Tuesday, December 11, 2018

If You Can Find Me – experimental showcase of fine NI Opera Studio voices (touring Belfast, Newry and Derry in January)

Over 60 minutes, 12 songs from six of Stephen Sondheim’s musicals are threaded together in If You Can Find Me to tell a story of innocence, servitude and love in the costume store of a theatre.

Tenor Ross Scanlon enters the cloistered backstage world as a singing poet who has destroyed his back catalogue and is quickly besotted with a young maid Ella Harkins (Rebecca Murphy). She has grown up behind the curtain, but before her suitor can whisk her out into the real world, he must first unpick her relationship with older servant Wilson (Elaine McDaid), working under the beady eye of the basque and stockinged Mrs Montag (Margaret Bridge).

Red mist descends to give the show a suitably operatic finale, and the costume dummies finally come into their own. (The horse’s head prop remains unexplained!)

The Sondheim mashup – Evening Primrose, Follies, Company, A Little Night Music, Anyone Can Whistle and Merrily We Roll Along – features less well-known tunes, many from theatre or backstage-themed shows. The fun localisation of I’m Still Here found favour with the audience, while the curated playlist and interstitial dialogue by dramaturg Judith Wiemers drew together an intriguing storyline.

Murphy excels as the enchanting maid. Her duet with wide-eyed Scanlon, Take Me to the World, finally shows off the considerable dynamic range of her beautiful soprano voice, and out-powers the tenor at key moments, perhaps a hint at the show’s conclusion. The pair’s chemistry is well portrayed. Mezzo-soprano Bridge delivers a sultry performance as the boss, while McDaid owns her ladder-top One More Kiss. Keith McAlister’s fingers rarely cease playing throughout the hour, sustaining the pace and mood.

The concept of If You Can Find Me scores highly, but the staging in the venue fails. The titular opening number starts out in the Lyric Theatre bar, though some of the power and gusto is lost when singers move further back under the high atrium. Everyone shifts into the Naughton Studio for the remainder of the performance, but the unraked seating leaves the audience bobbing back and forward like parents at a school performance trying to catch a glimpse of the performers. The majority of the show is played at ground level over the full length of the space, some parts with the cast seated, so unless you sit in the front row, several songs become radio edits and a lot of the direction that Kate Guelke had rehearsed goes unseen. The more constrained stages in the rest of the tour may fix a lot of these problems.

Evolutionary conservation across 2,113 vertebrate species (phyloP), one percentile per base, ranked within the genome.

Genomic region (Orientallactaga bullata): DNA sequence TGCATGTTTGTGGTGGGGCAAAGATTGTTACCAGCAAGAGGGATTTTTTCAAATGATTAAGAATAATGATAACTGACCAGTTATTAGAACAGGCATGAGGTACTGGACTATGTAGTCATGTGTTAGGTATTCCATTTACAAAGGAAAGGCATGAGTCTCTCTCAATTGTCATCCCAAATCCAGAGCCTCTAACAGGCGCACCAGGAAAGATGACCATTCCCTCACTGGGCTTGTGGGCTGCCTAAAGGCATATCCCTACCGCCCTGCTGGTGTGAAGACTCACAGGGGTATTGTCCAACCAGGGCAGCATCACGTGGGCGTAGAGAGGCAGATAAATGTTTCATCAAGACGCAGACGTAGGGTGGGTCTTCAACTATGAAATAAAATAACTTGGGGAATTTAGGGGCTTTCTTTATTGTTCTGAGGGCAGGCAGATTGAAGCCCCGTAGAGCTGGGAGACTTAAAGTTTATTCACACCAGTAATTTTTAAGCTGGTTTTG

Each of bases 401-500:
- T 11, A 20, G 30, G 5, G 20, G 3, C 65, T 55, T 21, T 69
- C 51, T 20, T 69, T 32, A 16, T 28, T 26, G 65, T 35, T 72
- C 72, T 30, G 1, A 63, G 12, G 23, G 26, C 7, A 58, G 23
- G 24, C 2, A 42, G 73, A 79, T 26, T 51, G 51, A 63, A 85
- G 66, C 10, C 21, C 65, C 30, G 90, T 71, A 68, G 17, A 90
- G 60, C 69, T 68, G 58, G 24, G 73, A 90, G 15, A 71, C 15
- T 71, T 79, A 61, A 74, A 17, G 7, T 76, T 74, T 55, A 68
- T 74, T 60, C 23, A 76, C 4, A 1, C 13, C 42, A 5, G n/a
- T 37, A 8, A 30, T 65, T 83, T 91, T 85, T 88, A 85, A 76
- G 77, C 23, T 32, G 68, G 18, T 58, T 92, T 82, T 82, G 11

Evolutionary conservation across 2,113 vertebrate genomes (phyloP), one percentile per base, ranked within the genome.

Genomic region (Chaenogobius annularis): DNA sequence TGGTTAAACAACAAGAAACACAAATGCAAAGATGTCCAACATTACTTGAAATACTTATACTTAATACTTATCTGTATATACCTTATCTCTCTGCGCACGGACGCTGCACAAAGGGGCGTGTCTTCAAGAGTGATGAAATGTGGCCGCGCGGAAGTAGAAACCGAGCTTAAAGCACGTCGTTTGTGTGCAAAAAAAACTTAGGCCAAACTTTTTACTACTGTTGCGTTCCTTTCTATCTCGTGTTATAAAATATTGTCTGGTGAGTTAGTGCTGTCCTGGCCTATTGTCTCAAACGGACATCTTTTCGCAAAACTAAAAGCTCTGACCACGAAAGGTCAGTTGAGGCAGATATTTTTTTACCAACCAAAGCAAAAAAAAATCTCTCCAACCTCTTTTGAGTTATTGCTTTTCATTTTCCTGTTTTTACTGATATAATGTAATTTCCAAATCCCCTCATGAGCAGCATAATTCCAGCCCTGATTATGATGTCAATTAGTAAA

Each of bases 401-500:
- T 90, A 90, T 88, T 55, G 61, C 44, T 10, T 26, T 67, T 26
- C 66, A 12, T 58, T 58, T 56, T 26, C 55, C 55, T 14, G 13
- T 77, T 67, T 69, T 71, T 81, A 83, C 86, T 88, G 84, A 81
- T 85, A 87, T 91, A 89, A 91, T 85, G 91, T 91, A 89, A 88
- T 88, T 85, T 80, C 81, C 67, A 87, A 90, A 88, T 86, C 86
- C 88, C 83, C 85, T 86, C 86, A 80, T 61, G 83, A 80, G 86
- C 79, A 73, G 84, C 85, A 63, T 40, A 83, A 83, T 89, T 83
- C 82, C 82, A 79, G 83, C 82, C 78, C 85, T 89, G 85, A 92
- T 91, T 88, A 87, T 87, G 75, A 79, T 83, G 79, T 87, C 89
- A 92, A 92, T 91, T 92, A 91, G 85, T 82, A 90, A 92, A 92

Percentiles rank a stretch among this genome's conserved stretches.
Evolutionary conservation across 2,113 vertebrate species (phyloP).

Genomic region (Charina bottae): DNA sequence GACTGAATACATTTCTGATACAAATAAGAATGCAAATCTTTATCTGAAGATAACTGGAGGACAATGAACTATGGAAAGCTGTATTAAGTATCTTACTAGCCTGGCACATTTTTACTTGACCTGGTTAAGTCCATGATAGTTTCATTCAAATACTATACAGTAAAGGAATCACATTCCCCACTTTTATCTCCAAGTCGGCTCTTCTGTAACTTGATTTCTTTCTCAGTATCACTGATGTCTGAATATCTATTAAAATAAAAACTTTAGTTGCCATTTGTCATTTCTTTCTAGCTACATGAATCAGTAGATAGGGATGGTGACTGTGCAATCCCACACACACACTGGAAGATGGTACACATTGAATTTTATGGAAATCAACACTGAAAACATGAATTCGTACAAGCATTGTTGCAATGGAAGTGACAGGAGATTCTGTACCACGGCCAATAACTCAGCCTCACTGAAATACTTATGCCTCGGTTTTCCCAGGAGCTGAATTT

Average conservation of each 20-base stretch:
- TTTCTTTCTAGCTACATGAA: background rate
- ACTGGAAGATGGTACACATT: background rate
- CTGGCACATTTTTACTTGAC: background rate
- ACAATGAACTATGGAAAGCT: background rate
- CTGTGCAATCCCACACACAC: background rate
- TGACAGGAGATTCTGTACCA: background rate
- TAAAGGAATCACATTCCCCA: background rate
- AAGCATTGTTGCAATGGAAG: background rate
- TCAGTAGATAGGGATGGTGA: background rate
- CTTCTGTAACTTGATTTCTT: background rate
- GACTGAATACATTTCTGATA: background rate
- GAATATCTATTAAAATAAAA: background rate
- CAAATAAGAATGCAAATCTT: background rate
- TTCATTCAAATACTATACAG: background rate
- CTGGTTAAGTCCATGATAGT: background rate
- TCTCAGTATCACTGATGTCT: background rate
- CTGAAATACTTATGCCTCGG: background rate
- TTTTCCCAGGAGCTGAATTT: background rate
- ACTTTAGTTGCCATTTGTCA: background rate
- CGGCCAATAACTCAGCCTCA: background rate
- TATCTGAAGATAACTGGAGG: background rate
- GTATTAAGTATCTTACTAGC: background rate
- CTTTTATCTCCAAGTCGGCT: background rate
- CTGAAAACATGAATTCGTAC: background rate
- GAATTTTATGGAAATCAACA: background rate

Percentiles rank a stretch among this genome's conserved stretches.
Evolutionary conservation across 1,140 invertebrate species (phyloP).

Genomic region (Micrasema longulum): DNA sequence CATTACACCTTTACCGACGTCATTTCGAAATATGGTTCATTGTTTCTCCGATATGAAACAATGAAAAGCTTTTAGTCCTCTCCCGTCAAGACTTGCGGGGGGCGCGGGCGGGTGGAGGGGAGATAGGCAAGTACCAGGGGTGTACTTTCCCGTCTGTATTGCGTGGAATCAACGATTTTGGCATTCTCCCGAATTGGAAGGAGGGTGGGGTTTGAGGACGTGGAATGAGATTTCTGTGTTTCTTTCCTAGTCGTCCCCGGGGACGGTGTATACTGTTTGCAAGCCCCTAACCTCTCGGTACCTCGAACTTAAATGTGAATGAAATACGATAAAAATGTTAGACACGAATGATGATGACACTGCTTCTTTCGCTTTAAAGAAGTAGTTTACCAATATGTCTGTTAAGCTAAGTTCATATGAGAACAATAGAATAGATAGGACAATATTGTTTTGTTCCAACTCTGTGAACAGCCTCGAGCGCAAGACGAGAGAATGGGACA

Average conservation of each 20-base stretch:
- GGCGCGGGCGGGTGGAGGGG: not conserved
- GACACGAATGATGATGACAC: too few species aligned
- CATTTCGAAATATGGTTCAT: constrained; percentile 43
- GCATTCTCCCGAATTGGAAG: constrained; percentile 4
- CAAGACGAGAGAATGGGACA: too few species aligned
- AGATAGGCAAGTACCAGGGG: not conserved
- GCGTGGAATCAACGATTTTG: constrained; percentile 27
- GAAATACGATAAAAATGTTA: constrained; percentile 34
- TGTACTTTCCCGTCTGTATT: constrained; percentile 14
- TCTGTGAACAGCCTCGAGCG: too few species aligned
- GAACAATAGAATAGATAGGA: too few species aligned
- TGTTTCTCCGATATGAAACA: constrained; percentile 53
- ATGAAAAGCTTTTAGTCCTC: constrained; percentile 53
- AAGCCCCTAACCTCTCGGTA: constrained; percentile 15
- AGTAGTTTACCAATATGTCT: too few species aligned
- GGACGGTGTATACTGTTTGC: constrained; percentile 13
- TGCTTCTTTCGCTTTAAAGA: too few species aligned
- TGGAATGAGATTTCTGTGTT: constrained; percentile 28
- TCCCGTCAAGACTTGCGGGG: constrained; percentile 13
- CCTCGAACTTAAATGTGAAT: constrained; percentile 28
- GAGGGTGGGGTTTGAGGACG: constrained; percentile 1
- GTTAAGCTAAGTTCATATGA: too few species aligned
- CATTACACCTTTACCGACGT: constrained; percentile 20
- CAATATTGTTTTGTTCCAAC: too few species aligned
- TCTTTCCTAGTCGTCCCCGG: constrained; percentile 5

While not as strong as Hidden Extras, NI Opera Studio’s continued experimentation with storytelling succeeds in showcasing the young singing talent on the island, and giving a chance for singers to develop their acting skills under a range of directors. It’s good to see Jessica Hackett from October’s Studio performance among the cast announced for NI Opera’s next Sondheim project, Sweeney Todd, in February.

There are further opportunities in January to see If You Can Find Me in The Black Box, Belfast (as part of Out To Lunch Festival at 1pm on Wednesday 16), Newry Chamber Music at Sean Hollywood Arts Centre, Newry (Thursday 17 at 8pm) and Nerve Centre, Derry (Friday 18 at 8pm).


Unknown said...

Alan, I'm a Stephen Sondheim fan and while I enjoyed the show, and the singing, the shoehorning of songs from other shows felt a bit clunky and forced. To be fair, my husband who doesn't really know Sondheim's music, found it fine but putting songs from Company next to songs from Follies and A Little Night Music....Having said, it was a joy to hear the songs performed so beautifully and for me, the highlight was the singing of Anyone Can Whistle from a show that closed almost as soon as it opened.

Alan in Belfast (Alan Meban) said...

I wasn’t too familiar with the songs so the shoehorning wasn’t so obvious for me. But glad you enjoyed the singing too.

Unknown said...

I'm 5'3" and was in the back row and I had absolutely no issue with the seating arrangement. It felt right to be on the same level as the singers for much of the performance. And I loved that it began in the bar. I certainly don't feel Kate's direction was "lost" due to the seats not being tiered. What a silly comment.

Anonymous said...

I found comment number one above, about shoehorning songs in, interesting, given that there are so many Sondheim compilation shows that do precisely that. Side By Side By Sondheim; Moving On/OpeningDoors/Sondheim on Sondheim: Marry Me A Little, You’re Gonna Love Tomorrow etc etc
I’m sad that I wont get the chance to see the show.
Lynne Chapman
The Stephen Sondheim Society